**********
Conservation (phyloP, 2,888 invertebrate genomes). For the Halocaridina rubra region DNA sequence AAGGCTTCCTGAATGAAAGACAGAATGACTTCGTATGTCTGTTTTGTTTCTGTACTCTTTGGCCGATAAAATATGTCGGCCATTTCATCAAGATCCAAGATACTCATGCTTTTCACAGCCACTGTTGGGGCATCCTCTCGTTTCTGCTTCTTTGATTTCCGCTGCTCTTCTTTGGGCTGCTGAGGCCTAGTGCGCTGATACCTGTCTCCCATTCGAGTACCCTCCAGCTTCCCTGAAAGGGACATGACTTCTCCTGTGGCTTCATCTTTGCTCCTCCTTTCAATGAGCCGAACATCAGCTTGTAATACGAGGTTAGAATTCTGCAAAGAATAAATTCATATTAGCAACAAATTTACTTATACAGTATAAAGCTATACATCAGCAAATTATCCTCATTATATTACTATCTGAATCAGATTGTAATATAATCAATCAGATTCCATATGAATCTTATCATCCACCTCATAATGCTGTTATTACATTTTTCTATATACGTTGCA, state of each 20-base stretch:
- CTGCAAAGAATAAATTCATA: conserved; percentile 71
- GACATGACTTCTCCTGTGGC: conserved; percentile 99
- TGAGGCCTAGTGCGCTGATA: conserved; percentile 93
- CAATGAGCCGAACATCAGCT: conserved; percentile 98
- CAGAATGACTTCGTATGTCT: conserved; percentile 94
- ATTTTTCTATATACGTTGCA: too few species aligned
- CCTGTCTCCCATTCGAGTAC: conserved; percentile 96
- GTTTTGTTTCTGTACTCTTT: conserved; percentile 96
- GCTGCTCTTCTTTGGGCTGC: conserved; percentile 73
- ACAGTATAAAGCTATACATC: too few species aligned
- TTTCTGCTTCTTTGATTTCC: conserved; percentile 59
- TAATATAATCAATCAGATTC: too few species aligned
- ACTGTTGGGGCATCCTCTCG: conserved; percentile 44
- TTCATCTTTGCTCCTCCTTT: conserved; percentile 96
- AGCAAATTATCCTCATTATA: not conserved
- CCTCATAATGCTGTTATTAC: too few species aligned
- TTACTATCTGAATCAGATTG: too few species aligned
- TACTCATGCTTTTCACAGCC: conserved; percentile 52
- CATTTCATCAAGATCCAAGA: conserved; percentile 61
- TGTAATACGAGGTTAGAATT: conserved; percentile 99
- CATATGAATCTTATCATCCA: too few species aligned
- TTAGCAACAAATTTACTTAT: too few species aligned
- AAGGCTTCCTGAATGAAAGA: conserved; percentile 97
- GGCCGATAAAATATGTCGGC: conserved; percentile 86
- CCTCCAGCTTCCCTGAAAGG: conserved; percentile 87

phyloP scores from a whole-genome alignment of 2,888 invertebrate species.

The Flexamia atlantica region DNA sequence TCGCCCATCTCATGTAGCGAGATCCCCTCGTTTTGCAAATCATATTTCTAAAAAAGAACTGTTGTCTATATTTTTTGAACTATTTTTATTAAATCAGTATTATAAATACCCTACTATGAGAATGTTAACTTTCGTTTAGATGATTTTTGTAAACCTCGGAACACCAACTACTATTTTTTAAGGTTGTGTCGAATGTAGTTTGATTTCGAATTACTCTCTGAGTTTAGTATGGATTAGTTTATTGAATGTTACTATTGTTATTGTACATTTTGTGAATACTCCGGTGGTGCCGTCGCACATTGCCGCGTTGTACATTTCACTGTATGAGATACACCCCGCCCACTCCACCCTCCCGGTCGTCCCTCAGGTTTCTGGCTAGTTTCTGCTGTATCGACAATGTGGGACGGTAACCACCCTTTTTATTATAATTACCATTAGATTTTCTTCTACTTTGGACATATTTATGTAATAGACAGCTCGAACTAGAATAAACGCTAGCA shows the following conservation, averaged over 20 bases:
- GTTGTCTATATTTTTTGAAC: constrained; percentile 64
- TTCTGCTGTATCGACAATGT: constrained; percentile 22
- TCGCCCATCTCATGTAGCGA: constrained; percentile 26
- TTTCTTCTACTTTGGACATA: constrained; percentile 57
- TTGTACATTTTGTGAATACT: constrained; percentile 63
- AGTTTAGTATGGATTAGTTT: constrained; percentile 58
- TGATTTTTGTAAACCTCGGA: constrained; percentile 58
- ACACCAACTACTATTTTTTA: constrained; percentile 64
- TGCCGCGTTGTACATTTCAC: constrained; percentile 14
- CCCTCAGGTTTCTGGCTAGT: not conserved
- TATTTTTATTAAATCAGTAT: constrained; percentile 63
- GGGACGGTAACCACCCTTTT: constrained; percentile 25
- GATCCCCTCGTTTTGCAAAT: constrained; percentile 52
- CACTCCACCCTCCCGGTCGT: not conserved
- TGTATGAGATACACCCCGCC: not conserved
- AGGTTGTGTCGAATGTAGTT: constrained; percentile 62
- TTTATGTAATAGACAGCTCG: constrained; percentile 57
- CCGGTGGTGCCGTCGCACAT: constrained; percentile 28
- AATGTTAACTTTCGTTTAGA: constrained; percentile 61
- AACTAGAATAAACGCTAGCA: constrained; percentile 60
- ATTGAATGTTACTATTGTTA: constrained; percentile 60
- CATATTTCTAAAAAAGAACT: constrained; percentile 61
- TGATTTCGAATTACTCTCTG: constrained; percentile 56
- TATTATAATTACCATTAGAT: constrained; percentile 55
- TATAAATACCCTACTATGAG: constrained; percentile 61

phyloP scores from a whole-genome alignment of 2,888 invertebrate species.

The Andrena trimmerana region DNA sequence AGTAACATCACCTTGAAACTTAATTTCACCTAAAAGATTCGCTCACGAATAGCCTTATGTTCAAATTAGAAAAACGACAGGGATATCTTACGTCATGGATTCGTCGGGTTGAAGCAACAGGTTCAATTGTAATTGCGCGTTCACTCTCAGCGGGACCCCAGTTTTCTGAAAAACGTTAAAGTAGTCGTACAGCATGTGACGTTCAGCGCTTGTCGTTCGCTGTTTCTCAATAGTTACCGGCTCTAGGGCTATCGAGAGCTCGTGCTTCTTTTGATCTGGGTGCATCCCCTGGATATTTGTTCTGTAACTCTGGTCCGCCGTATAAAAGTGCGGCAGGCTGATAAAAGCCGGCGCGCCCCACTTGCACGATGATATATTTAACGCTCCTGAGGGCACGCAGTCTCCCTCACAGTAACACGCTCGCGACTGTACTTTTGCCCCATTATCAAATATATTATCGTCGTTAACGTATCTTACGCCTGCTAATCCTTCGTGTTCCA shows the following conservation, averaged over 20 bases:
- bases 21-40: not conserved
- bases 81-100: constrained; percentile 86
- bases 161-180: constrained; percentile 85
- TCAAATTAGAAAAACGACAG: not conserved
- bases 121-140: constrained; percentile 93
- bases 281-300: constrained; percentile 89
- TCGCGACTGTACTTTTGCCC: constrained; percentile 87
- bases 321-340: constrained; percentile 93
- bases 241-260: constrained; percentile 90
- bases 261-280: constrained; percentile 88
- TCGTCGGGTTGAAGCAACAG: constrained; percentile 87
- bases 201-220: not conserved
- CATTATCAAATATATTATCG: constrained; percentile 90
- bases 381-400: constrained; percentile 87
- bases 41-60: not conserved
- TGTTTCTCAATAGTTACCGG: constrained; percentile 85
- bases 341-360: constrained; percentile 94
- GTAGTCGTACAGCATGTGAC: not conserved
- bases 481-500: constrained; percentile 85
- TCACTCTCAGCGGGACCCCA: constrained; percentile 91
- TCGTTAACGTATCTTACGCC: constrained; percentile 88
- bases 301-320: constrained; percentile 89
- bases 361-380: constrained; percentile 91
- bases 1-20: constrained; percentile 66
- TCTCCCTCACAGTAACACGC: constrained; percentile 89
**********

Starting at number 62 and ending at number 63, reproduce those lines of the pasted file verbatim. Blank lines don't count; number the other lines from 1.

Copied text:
- TCGCGACTGTACTTTTGCCC: constrained; percentile 87
- bases 321-340: constrained; percentile 93